Age and use don't cause rheumatoid arthritis, as is typical with other forms of arthritis. Rheumatoid arthritis is an autoimmune disorder that causes your system to attack your joints. This special brand of arthritis calls for a particular kind of doctor. The board-certified rheumatologists at the Rheumatology Center of New Jersey have made it their mission to understand and treat rheumatoid arthritis. Call or book an appointment online at their Princeton, Monroe, Somerville, or Flemington, New Jersey location today.
Rheumatoid arthritis differs from all other forms of arthritis because it’s not a degenerative disorder that comes from wear-and-tear like osteoarthritis. Instead, it’s a disorder of your autoimmune system whereby your body mistakenly sees your joints as foreign bodies and attacks them.
The attacking immune response causes your joints to swell, resulting in crippling pain. If left untreated, rheumatoid arthritis can harm your cartilage, elastic tissues, and even your bones.
Rheumatoid arthritis can rear its ugly head as early as 30 years old and is three times more likely to strike women and anyone who has a family history with the disorder.
Symptoms of rheumatoid arthritis include:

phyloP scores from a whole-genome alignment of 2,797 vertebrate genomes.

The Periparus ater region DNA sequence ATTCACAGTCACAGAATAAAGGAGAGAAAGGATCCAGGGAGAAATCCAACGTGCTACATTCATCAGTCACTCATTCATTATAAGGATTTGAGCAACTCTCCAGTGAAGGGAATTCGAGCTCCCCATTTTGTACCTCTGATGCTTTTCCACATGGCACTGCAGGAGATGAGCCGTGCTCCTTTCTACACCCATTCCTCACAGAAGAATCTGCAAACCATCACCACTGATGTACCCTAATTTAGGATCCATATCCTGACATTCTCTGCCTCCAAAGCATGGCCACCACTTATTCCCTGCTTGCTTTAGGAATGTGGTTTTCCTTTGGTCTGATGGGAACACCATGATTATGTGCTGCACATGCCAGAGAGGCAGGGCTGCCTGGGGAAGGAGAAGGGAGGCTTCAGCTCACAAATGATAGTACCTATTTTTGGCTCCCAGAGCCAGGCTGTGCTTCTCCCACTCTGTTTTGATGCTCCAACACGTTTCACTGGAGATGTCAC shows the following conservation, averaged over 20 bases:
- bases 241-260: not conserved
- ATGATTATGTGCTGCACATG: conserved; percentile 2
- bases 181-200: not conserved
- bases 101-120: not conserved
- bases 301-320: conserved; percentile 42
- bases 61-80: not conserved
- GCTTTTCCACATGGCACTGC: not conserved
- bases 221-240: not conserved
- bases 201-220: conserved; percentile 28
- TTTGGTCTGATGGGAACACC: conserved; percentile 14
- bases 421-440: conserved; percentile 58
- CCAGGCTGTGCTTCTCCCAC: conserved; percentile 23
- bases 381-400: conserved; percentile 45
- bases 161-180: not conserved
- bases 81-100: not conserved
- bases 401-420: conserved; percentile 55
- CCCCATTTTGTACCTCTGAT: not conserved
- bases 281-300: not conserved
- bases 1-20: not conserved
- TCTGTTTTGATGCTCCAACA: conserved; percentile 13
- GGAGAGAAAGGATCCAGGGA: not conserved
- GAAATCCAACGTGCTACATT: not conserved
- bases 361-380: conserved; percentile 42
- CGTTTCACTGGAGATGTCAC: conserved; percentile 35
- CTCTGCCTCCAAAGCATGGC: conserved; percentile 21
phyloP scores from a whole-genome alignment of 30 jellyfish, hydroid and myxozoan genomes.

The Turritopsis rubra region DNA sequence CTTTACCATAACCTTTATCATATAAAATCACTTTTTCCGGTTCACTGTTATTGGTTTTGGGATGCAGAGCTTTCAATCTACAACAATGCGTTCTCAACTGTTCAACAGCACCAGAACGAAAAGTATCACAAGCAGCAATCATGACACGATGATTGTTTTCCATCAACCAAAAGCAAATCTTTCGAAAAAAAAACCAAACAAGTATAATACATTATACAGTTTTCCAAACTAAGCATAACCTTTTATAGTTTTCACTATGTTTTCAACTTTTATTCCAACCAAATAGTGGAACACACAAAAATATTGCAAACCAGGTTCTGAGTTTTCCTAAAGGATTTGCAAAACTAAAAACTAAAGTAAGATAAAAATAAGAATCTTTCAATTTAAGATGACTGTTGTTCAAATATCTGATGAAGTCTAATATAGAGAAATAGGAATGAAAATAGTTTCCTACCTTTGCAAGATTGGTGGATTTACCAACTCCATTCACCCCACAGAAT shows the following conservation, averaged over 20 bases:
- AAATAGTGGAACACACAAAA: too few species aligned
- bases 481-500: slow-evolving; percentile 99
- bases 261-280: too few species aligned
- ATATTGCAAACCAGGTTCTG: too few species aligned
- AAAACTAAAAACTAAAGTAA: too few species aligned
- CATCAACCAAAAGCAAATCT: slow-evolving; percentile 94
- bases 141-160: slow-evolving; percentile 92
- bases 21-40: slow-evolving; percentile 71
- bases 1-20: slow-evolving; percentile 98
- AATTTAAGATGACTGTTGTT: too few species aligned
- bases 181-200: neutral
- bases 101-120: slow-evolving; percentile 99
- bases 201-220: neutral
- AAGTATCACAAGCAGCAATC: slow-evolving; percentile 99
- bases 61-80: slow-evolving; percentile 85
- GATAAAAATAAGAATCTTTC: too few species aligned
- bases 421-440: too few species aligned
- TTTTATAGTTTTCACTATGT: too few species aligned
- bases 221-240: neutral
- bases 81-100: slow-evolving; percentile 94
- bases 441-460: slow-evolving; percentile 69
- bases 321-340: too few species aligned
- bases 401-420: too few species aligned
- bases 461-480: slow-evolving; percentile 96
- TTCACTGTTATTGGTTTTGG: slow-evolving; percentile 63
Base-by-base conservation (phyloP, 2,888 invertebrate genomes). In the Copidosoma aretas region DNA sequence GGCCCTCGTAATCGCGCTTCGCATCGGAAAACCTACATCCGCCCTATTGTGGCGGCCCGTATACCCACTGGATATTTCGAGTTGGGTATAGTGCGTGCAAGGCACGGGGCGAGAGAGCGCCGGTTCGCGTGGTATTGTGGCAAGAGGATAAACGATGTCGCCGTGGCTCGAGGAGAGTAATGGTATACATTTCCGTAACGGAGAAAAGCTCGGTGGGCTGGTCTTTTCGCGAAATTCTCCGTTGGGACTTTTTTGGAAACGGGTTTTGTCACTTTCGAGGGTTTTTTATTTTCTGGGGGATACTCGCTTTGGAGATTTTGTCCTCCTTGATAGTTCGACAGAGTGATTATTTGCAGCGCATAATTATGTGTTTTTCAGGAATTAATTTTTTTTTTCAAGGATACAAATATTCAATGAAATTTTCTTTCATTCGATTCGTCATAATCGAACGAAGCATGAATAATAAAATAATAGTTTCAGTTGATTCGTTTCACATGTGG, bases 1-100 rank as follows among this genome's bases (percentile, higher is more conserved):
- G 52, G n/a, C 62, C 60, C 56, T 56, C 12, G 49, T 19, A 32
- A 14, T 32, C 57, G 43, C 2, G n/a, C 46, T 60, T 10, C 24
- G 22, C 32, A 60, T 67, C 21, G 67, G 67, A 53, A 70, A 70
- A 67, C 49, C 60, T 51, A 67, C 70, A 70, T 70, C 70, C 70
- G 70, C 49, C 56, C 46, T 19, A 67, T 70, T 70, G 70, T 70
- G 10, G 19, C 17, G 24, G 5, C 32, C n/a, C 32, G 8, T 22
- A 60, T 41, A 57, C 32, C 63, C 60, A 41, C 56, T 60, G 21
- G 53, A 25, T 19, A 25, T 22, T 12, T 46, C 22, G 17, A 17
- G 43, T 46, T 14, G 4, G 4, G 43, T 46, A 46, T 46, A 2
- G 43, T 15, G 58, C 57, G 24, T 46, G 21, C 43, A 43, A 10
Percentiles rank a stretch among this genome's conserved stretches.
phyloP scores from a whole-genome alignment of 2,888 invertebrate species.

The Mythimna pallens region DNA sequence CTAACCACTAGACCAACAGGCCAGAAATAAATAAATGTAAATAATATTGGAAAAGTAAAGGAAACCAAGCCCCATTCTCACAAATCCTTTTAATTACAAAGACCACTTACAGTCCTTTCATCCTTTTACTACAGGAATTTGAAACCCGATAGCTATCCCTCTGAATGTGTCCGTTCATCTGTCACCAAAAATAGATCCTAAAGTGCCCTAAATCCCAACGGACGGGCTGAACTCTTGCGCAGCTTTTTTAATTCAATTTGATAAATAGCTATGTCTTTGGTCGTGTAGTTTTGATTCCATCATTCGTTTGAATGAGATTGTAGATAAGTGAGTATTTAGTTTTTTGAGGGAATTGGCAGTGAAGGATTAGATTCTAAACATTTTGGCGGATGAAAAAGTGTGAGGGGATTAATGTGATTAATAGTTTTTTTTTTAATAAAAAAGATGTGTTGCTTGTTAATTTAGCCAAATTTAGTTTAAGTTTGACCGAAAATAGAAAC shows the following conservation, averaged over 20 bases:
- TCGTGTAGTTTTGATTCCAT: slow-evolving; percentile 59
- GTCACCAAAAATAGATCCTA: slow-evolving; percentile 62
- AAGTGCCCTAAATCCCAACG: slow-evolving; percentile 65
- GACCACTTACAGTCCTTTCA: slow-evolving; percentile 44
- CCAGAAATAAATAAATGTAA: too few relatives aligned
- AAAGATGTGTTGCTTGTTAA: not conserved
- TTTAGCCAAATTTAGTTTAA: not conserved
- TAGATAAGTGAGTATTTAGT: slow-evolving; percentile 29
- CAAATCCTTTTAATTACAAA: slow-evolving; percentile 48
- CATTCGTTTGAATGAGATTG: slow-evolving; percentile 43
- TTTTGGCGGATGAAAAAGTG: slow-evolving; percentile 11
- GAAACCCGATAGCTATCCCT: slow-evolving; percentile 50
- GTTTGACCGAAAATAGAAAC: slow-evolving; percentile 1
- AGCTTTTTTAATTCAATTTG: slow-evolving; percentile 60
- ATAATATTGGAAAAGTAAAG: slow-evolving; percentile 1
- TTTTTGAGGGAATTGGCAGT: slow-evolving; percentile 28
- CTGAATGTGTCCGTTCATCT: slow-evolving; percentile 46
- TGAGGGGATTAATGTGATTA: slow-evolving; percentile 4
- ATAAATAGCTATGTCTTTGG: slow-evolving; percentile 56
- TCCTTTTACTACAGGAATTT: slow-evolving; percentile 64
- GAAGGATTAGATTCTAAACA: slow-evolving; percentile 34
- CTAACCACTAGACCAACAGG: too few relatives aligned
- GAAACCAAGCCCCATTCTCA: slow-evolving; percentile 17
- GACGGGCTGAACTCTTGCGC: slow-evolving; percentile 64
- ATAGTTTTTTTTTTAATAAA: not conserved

In its early stages, rheumatoid arthritis tends to attack your smaller joints first -- like fingers and toes -- before moving into elbows, shoulders, knees, and even your hips.
But symptoms aren’t confined to joints when it comes to rheumatoid arthritis. Forty percent of sufferers experience symptoms in other areas, including:
Because rheumatoid arthritis can affect your vital organs, it’s essential to have it treated early so you can stay in control.
The treatment of rheumatoid arthritis varies based on the severity of the symptoms and the unique physiology of the person suffering. Because of this, your treatment with a physician at the Rheumatology Center of New Jersey is very much a team effort.
You and your doctor talk and come up with a plan of attack that best suits your needs. Treatment begins with a blood test to make sure your symptoms are the result of rheumatoid arthritis. From there, you discuss treatment options including medications designed to reduce inflammation and modify your immune system to slow the disorder and save your joints from permanent damage.
Physical therapy is a necessary part of treatment because it keeps your joints active and healthy and can help to alleviate the pain. And, if necessary, surgeries are performed to repair your damaged joints or tendons.
The very best course of action for rheumatoid arthritis is to catch it early and get it under control. To find out if you have rheumatoid arthritis, call or schedule an appointment online with the Rheumatology Center of New Jersey.